Support the Monkey! Tell All your Friends and Teachers
before, and had strolled out of the village to read them while my
supper was making ready. Other packets had missed me, and I had
received none for a long time. Beyond a line or two, to say that
I was well, and had arrived at such a place, I had not had
fortitude or constancy to write a letter since I left home.
The packet was in my hand. I opened it, and read the writing of
She was happy and useful, was prospering as she had hoped. That
was all she told me of herself. The rest referred to me.
She gave me no advice; she urged no duty on me; she only told me,
in her own fervent manner, what her trust in me was. She knew (she
said) how such a nature as mine would turn affliction to good. She
knew how trial and emotion would exalt and strengthen it. She was
sure that in my every purpose I should gain a firmer and a higher
tendency, through the grief I had undergone. She, who so gloried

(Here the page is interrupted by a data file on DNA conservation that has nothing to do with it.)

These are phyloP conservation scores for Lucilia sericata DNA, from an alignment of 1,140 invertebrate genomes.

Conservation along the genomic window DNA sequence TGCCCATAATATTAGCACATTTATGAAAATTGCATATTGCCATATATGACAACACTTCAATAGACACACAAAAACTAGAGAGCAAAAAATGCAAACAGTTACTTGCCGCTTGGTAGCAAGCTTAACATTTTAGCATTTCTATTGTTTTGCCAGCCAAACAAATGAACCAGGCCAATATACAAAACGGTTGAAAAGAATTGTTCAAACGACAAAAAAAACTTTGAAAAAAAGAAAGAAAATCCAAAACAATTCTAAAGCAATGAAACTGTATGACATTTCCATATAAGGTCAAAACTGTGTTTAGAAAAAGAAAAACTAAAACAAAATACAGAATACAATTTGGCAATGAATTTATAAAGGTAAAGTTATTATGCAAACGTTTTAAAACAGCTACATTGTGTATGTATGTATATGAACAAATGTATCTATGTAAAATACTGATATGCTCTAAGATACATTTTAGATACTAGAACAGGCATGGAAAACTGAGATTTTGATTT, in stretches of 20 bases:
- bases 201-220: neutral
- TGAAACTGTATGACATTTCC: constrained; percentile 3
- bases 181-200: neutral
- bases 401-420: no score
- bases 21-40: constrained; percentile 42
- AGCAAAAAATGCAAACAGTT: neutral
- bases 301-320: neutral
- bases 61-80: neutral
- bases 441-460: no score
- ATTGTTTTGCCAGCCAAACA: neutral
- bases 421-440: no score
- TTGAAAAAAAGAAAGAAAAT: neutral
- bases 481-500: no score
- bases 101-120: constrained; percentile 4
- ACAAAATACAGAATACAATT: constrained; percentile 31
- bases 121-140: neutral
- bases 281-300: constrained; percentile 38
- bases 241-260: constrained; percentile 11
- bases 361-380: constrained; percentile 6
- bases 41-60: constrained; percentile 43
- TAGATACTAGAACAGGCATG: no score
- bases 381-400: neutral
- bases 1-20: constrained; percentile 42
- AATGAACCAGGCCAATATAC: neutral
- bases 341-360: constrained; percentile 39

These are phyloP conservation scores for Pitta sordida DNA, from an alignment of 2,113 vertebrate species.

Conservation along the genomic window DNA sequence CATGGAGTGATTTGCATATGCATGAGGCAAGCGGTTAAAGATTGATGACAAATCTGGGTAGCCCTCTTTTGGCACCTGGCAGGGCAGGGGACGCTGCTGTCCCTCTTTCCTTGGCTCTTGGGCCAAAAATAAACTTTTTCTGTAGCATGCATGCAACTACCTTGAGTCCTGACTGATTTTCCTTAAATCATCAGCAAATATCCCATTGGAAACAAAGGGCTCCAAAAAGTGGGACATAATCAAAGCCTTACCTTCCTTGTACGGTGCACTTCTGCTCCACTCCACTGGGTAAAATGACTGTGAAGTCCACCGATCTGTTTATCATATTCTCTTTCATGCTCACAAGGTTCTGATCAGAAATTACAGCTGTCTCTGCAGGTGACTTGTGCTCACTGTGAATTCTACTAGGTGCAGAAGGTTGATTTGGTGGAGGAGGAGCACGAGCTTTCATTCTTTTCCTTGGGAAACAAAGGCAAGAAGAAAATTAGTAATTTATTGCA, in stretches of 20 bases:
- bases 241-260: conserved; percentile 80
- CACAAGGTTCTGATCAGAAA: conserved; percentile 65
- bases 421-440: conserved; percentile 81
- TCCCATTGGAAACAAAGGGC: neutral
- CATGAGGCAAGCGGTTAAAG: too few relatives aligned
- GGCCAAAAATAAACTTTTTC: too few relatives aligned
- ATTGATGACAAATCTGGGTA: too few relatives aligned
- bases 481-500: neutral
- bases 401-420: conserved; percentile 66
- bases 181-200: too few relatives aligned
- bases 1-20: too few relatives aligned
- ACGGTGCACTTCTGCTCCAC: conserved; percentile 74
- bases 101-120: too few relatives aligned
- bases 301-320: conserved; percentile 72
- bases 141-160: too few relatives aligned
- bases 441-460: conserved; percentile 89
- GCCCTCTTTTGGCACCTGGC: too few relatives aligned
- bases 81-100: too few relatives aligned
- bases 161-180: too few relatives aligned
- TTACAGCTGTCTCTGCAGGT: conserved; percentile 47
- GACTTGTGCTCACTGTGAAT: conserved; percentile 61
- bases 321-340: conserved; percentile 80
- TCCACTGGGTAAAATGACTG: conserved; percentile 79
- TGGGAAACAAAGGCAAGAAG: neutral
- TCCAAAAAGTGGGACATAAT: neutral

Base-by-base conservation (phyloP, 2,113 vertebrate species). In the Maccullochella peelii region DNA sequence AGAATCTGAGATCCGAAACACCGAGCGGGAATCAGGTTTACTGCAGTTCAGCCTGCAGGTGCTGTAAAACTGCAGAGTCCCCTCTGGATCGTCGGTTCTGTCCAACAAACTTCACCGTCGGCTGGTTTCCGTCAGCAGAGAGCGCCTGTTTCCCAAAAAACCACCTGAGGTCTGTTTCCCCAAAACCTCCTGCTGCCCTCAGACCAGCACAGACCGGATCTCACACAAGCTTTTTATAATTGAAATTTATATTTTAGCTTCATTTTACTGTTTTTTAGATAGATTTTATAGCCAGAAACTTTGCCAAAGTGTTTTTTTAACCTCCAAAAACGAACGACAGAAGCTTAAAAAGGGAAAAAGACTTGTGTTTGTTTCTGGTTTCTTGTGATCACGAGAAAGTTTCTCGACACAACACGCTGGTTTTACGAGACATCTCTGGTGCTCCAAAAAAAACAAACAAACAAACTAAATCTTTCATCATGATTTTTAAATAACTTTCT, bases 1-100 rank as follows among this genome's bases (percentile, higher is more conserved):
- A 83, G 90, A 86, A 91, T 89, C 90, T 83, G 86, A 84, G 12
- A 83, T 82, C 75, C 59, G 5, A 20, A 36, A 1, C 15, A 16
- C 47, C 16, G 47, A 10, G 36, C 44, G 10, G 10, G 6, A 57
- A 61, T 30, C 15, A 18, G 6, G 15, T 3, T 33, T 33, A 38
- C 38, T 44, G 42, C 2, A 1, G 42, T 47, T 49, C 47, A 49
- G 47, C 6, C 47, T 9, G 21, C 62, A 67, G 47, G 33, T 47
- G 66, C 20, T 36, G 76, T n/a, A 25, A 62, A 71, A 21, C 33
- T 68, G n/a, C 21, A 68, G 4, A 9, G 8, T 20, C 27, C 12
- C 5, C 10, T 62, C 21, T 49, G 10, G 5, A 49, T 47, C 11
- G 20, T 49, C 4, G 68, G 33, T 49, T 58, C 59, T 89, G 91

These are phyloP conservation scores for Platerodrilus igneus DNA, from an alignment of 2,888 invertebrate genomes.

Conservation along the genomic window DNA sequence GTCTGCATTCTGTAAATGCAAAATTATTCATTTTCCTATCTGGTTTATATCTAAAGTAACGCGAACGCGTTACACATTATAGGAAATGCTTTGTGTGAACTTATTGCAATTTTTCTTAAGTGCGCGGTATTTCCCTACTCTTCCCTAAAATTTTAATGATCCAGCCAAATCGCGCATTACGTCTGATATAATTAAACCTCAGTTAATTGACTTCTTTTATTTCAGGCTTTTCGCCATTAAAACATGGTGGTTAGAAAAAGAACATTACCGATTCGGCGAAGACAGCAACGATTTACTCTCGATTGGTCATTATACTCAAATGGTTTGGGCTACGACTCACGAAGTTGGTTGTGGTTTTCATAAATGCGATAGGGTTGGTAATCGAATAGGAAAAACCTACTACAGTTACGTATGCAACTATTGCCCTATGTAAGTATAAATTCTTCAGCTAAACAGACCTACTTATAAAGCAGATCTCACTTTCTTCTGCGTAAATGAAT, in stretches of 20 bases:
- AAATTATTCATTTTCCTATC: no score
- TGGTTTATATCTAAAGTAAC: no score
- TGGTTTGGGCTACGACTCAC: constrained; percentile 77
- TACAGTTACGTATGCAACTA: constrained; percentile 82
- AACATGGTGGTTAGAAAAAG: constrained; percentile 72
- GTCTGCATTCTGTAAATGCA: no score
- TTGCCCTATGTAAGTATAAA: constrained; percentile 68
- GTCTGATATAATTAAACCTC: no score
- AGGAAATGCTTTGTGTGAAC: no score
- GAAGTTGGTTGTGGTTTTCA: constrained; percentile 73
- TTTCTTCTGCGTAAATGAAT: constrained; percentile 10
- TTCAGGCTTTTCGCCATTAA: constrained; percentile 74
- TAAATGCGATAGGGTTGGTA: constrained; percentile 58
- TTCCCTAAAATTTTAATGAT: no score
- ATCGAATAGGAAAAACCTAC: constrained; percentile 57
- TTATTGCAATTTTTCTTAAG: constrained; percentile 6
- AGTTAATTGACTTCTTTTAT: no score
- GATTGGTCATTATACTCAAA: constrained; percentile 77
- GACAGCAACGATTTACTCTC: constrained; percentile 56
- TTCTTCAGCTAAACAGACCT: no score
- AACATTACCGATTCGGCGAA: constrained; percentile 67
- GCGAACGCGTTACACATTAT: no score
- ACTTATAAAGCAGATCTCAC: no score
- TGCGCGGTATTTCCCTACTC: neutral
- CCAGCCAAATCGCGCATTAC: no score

in my fame, and so looked forward to its augmentation, well knew
that I would labour on. She knew that in me, sorrow could not be
weakness, but must be strength. As the endurance of my childish
days had done its part to make me what I was, so greater calamities
would nerve me on, to be yet better than I was; and so, as they had
taught me, would I teach others. She commended me to God, who had
taken my innocent darling to His rest; and in her sisterly
affection cherished me always, and was always at my side go where
I would; proud of what I had done, but infinitely prouder yet of
what I was reserved to do.
I put the letter in my breast, and thought what had I been an hour
ago! When I heard the voices die away, and saw the quiet evening
cloud grow dim, and all the colours in the valley fade, and the
golden snow upon the mountain-tops become a remote part of the pale
night sky, yet felt that the night was passing from my mind, and
all its shadows clearing, there was no name for the love I bore
her, dearer to me, henceforward, than ever until then.
I read her letter many times. I wrote to her before I slept. I
told her that I had been in sore need of her help; that without her
I was not, and I never had been, what she thought me; but that she
inspired me to be that, and I would try.
I did try. In three months more, a year would have passed since
the beginning of my sorrow. I determined to make no resolutions
until the expiration of those three months, but to try. I lived in